1. Security & The Private Cloud – A private cloud environment provides greater control and security for your data. Most providers for these types of services rely on a hosted cloud service like Amazon Web Services or Microsoft’s Azure. With hosted servers, are you sure who really controls your data at the end of the day? Using a private cloud ensures that your data is under your control and can be kept secure or deleted completely at your discretion. This provides heightened security, ensuring that sensitive data is retained and is not susceptible to inadvertent destruction or theft that targets mass-market systems.
  2. Time – Few things are more valuable to your Directors and Officers (or to any of us for that matter) than time. Customer feedback indicates that a properly constructed online process reduces the time it takes to complete the questionnaire by nearly 50%. This is time that you are giving back to the highest paid people in your company.  That’s no small matter. In addition, the legal and compliance teams will save dozens of hours by automating the most labor intensive parts of their processes, while also creating a series of gatekeepers to flag particular types of responses.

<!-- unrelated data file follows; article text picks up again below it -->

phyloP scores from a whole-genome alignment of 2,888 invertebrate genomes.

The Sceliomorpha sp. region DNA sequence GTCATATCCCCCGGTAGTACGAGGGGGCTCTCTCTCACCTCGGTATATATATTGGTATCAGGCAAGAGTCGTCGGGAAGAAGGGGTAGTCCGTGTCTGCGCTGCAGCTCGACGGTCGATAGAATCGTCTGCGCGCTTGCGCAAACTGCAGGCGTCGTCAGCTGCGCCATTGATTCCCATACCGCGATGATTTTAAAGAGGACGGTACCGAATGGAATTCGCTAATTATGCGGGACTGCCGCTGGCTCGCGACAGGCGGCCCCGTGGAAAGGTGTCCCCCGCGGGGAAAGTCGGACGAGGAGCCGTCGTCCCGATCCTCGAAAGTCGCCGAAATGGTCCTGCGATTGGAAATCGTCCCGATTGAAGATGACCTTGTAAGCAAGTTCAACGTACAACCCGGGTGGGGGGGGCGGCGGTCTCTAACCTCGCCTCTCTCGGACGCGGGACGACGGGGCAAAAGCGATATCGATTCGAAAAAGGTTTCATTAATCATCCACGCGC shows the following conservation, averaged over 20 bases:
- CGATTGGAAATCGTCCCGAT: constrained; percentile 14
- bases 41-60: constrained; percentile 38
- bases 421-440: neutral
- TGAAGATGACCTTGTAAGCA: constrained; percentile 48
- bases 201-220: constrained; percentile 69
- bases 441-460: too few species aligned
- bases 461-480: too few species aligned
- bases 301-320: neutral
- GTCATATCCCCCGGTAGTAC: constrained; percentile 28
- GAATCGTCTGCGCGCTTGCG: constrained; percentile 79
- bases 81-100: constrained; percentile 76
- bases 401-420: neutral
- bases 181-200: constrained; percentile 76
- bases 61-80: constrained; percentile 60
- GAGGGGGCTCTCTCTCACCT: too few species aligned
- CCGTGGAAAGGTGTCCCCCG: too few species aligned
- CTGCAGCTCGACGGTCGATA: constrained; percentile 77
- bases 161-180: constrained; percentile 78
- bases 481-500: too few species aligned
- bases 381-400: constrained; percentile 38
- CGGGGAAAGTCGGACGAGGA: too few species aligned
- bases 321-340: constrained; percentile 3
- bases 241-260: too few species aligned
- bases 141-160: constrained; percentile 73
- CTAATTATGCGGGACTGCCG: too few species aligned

3. Accuracy – Have you ever had questions left blank on a questionnaire, which then requires follow-up and perhaps additional certification? Online tools can eliminate missed questions and ensure a more accurate process by pre-screening for changes from prior years and even creating internal flags that generate alerts for the legal team whenever an unexpected answer is entered.  Using best practices helps eliminate errors.

While it is often difficult for legal departments to obtain additional legal budget for technology acquisitions, there are points in time when best practices can no longer be overlooked and technology migrations become necessary.

The D&O questionnaire has tipped over. Paper or cut and paste processes can no longer be justified now that the efficiencies and reliability of cloud-based systems so clearly outweigh the minimal cost.